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Taylor Cleveland wrote:

Kyle Neath wrote:The Nature’s Head toilets are probably the most similar to flush toilets that I know of. I have one out at my ranch and no one seems to complain about it. I have a little piece of paper explaining what to do for people, but honestly — it’s extremely easy. You take a poop, turn the handle, and you’re done. For hand washing I would look into RV foot-pump style sink and a bottle of hand sanitizer.




I'm stuck between a sawdust system or the natures head. Originally i was thinking natures head, but now I'm slightly worried people would use it wrong and I would be stick fixing their mess every weekend? What do you think.



Honestly, so long as you or a staff member are in charge of emptying the urine bucket and cleaning it after events (same kind of cleaning you'd do to any toilet), I struggle to think how people could use it wrong. But people can be creative. I'm sure they can find a way to use it wrong. Sawdust systems have similar ways of failing (people using too much / too little sawdust, not telling people when it's full, etc). I think the biggest benefit to Nature's Head vs a sawdust system is the built-in urine diverter. Urine is what makes composting/pit toilets smell and having a built in urine diverter is a godsend. The biggest downside (apart from cost) is that it does take more time to empty the solids chamber. With a sawdust system you can swap out the solids bucket real quick and keep trucking on.
 
Michael Cox
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Kyle Neath wrote:I think the biggest benefit to Nature's Head vs a sawdust system is the built-in urine diverter. Urine is what makes composting/pit toilets smell and having a built in urine diverter is a godsend. The biggest downside (apart from cost) is that it does take more time to empty the solids chamber. With a sawdust system you can swap out the solids bucket real quick and keep trucking on.



That has not been our experience when using a sawdust system, but I think it depends on the type of sawdust you use. We get very fine dust - mostly from horse chestnut - direct from a local yard that make fencing products. It is very absorbent, and has a very high surface area. A small amount covers deposits nicely as it flows around and over things. When we set one up using pine shaving - bought from a pet shop - it was very different. The shavings covered it, but there still seemed to be air circulation unless you used a very thick layer of shavings. And the shavings themselves seemed pretty much waterproof, rather than absorbent.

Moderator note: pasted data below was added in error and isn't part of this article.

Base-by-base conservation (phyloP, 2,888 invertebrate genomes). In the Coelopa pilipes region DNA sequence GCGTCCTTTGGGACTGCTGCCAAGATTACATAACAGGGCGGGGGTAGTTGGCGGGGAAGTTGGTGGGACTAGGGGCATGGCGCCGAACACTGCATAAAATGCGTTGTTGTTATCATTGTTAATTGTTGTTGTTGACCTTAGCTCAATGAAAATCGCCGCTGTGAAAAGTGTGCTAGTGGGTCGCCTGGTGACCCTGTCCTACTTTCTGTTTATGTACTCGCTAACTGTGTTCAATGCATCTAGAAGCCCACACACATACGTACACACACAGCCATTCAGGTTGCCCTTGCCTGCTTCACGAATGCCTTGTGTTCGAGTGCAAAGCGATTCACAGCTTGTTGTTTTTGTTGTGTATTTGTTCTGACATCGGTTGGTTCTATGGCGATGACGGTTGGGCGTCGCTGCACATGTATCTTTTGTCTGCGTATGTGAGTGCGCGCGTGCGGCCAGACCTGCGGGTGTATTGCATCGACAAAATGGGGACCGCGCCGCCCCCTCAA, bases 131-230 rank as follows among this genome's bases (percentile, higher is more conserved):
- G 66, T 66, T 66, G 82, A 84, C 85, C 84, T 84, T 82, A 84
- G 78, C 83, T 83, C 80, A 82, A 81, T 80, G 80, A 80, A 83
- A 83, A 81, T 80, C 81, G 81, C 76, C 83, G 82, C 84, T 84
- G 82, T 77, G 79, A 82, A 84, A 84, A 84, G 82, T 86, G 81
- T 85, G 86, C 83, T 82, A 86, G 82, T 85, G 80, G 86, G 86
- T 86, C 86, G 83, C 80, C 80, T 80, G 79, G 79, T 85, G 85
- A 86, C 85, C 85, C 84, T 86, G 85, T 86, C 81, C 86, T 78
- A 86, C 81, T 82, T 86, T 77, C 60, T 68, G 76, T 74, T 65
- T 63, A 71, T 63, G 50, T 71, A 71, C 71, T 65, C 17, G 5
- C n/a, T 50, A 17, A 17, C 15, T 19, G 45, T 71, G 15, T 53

When people talk about urine making compost toilets smell I always suspect that there is a problem of some sort with the cover material being used.
 
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Michael Cox wrote:

Kyle Neath wrote:I think the biggest benefit to Nature's Head vs a sawdust system is the built-in urine diverter. Urine is what makes composting/pit toilets smell and having a built in urine diverter is a godsend. The biggest downside (apart from cost) is that it does take more time to empty the solids chamber. With a sawdust system you can swap out the solids bucket real quick and keep trucking on.



That has not been our experience when using a sawdust system, but I think it depends on the type of sawdust you use. We get very fine dust - mostly from horse chestnut - direct from a local yard that make fencing products. It is very absorbent, and has a very high surface area. A small amount covers deposits nicely as it flows around and over things. When we set one up using pine shaving - bought from a pet shop - it was very different. The shavings covered it, but there still seemed to be air circulation unless you used a very thick layer of shavings. And the shavings themselves seemed pretty much waterproof, rather than absorbent.

When people talk about urine making compost toilets smell I always suspect that there is a problem of some sort with the cover material being used.



I should have clarified: this was pretty targeted at people who don’t live with a sawdust system full time (i.e. guests). They can definitely be managed well by experienced users, especially those who meticulously source their shavings from sawmills and the like. For people who don’t use one every day, I find they never really know the right amount of sawdust to use and almost never use it for just urine deposits. For small numbers of guests (<10) this is usually fixed by a face-to-face chat, but once you leave people to their own will the urine problem always presents itself.